After this opening, events vary according to choices made.
- As Ruby, the protagonist is escorted by Elsa to the tower room and is given a dress and apron to wear. To help prepare for a dinner party, she can choose to either set the table or fold the napkins.
- As Ruby, the protagonist is instructed to clean the parlor fireplace. She accidentally knocks the scuttle over, spilling dust on the carpet and is sent to her tower room as punishment.
- As Ruby, the protagonist spends a day at the Mount Bedford Glove Factory. She notes the factory's conditions and the mistreatment the workers face, leading her to confront the foreman and quit.
- As Ruby, the protagonist is suspected for stealing Mrs. Edwards's dragonfly broach. Hearing Samantha's accusations against Elsa, the protagonist can either agree with her or defend Elsa and decide to search the lawn for the broach.
- As Ruby, the protagonist agrees to board a train to the city. On the train, she notices she's without her locket and must rely on Samantha to retrieve it in time.
- As a visitor, the protagonist goes to the doctor's office, where she meets two children suffering from chicken pox. She's prescribed aspirin but is given tea and a spoonful of cod liver oil by Mrs. Edwards.
- As a visitor, the protagonist teaches Samantha how to ride a bicycle and lends her capris to aid Samantha.
- As a visitor, the protagonist travels to Piney Point. She meets Gard, Cornelia and Archibald Beemis and can go swimming with Samantha. Online endings include eavesdropping on the adults and believing Samantha will be sent to a boarding school.
- As a visitor, the protagonist attends Mrs. Edwards's dinner party and later spends the night in Samantha's bedroom.
Regardless of the ending that is arrived at, the protagonist eventually returns to her own time using the locket, and returns at the exact moment she left. She makes proper goodbyes to Samantha and often others she has encountered, and generally says she has to go back to her family. The protagonist returns with a new-found prospective of her life. This often includes feeling appreciation for the advancements in medical science, understanding and appreciating her own privileges and being more open-minded about her step-family.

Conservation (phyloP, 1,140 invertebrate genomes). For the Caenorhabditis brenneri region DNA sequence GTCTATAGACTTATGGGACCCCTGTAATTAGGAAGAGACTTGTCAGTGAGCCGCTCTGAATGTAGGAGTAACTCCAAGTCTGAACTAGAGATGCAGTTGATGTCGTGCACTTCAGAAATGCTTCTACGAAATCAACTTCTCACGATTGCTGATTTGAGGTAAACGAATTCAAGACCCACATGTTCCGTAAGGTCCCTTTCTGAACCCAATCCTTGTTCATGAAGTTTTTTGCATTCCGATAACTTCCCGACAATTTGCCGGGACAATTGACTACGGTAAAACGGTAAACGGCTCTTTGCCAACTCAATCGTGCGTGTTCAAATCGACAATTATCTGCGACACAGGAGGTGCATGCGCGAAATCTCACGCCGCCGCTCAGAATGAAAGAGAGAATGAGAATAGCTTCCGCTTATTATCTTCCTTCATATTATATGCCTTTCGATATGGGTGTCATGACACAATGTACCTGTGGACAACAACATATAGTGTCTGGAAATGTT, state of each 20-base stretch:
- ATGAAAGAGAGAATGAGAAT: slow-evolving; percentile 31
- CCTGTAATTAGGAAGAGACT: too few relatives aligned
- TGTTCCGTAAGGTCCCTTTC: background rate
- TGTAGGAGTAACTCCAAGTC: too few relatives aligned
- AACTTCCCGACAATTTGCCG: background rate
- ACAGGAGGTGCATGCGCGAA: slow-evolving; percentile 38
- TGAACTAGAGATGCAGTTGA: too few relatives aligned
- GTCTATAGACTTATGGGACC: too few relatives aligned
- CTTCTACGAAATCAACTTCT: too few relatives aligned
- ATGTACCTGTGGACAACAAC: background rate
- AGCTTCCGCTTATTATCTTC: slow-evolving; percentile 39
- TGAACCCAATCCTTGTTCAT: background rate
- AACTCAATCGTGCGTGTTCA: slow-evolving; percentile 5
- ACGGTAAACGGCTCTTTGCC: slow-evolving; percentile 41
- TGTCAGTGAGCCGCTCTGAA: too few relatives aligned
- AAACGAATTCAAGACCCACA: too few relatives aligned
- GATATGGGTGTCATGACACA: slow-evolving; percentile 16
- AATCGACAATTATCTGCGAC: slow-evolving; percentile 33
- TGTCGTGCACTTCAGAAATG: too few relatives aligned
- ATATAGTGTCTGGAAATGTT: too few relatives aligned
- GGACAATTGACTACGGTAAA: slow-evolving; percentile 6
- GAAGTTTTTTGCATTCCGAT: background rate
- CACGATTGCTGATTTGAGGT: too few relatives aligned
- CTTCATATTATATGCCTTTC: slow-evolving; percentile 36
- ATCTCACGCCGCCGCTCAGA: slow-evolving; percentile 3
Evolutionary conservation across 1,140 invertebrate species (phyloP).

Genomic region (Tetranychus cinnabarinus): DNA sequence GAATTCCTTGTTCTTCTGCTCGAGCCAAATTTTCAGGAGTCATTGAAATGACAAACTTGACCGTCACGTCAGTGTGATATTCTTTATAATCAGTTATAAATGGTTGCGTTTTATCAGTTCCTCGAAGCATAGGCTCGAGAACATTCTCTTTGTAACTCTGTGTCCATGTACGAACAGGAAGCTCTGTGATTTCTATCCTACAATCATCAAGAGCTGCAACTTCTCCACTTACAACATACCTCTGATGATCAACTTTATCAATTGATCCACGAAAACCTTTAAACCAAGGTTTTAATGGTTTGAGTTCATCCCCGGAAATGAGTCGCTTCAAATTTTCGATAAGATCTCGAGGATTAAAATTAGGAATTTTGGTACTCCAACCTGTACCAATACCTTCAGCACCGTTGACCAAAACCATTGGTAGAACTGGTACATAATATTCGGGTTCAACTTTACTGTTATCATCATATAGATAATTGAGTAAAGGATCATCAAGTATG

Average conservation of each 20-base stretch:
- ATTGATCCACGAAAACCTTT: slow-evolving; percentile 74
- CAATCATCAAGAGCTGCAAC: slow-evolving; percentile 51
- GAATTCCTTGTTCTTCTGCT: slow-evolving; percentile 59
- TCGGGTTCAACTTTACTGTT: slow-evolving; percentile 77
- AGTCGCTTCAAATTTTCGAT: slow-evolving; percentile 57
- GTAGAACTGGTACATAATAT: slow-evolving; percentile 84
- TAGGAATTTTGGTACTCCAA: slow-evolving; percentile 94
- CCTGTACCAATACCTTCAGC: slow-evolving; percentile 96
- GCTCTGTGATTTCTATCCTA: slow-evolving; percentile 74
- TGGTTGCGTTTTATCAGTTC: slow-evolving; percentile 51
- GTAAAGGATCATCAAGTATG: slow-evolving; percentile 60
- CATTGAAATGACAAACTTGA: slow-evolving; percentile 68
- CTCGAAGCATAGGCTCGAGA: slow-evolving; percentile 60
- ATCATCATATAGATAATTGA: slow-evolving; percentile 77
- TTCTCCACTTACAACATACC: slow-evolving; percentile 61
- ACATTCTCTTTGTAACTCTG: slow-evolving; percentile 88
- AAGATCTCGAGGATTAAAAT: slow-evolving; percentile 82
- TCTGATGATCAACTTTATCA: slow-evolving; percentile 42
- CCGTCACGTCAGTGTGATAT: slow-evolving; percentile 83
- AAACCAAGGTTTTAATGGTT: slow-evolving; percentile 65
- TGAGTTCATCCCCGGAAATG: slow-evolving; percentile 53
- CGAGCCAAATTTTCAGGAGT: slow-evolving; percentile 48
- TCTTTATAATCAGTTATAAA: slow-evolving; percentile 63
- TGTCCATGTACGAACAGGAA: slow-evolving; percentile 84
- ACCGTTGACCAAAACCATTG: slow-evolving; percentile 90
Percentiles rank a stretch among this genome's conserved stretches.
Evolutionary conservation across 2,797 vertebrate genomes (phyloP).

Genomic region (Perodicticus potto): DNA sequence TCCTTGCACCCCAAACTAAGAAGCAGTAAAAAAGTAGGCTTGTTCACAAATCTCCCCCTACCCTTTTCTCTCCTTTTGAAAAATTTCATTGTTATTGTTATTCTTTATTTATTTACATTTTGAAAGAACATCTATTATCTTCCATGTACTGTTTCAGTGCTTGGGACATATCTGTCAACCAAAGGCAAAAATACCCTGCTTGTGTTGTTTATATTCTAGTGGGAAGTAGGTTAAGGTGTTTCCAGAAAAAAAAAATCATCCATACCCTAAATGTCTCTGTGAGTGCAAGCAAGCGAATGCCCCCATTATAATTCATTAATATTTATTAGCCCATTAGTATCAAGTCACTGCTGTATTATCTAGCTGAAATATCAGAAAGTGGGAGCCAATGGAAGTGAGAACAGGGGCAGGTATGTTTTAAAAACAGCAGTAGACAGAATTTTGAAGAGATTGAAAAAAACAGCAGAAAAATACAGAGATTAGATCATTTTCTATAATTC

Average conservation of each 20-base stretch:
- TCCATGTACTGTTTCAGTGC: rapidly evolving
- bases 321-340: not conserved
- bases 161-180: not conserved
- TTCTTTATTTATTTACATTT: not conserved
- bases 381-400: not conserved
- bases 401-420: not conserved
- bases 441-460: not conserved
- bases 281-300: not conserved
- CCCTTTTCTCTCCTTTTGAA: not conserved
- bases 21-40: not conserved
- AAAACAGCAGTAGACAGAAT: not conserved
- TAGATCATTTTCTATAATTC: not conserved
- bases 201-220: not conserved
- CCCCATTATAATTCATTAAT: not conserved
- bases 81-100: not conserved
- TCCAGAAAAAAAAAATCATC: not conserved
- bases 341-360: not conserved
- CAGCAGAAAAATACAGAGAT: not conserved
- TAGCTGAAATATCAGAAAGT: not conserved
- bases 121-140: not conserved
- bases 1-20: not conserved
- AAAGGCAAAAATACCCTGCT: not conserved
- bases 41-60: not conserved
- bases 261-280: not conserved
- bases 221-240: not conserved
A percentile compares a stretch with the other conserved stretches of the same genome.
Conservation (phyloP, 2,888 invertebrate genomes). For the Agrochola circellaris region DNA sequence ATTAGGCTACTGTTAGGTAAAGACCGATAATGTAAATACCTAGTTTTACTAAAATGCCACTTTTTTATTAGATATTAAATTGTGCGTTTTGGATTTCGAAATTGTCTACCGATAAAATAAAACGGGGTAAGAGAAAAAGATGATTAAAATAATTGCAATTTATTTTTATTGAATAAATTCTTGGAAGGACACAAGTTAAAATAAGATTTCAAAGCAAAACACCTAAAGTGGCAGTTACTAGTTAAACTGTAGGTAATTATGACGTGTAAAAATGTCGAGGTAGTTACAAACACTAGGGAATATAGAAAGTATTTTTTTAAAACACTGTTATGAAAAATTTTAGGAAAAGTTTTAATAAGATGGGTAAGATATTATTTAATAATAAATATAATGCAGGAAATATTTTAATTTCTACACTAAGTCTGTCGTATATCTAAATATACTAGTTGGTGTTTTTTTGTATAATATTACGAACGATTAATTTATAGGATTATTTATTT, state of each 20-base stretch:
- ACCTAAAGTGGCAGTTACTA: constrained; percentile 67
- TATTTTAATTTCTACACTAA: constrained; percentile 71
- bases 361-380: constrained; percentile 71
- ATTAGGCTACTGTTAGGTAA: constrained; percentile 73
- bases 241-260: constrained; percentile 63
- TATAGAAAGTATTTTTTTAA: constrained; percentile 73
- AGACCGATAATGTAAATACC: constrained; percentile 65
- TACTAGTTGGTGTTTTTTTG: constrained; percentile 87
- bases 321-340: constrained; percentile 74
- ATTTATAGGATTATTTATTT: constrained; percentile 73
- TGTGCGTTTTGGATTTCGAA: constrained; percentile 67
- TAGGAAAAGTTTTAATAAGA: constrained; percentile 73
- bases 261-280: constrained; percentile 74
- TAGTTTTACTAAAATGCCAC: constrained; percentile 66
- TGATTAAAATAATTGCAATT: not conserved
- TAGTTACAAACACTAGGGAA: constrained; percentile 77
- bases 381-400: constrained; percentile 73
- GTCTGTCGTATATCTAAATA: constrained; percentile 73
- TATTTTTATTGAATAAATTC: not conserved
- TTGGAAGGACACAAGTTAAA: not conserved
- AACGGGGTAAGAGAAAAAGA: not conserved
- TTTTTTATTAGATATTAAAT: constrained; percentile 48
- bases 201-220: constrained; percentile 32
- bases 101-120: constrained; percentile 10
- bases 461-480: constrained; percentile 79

Discusses the advancements in technology and women's rights during the turn of the twentieth century. Topics covered:
- The twentieth century nicknamed the "Age of Confidence", with many people being certain that advancements in technology would improve their lives.
- Girls and women beginning to partake in sport previously considered only proper for men, including gymnastics, bicycling and lawn tennis.
- Changes in female active wear, with women adopting bloomers despite them being considered improper.
- The medical advancements of the time, with the introduction of new medicines, the discovery that germs spread diseases, and the hundreds of "lady doctors" working in the country.
- The women who worked as social workers to improve the quality of life for everyone, especially for immigrants and poor people, and made certain factories and workplaces were safe.
- Orphans being sent west on trains from New York City, where they would either be adopted, hired as farm workers, or were sent back.
- The suffragists' efforts to earn women the right to vote, marching through city streets with signs, giving speeches and going door-to-door with petitions.
- Pg. 22: "Record Crowds Enjoy World's Fair in St. Louis," the headline blares. I lift the front page to read the date at the top: June 1, 1904.
- There are no references to Nellie O'Malley by either Eddie or Mrs. Ryland.
- This is an identity the unnamed protagonist can take on if the reader chooses to do so.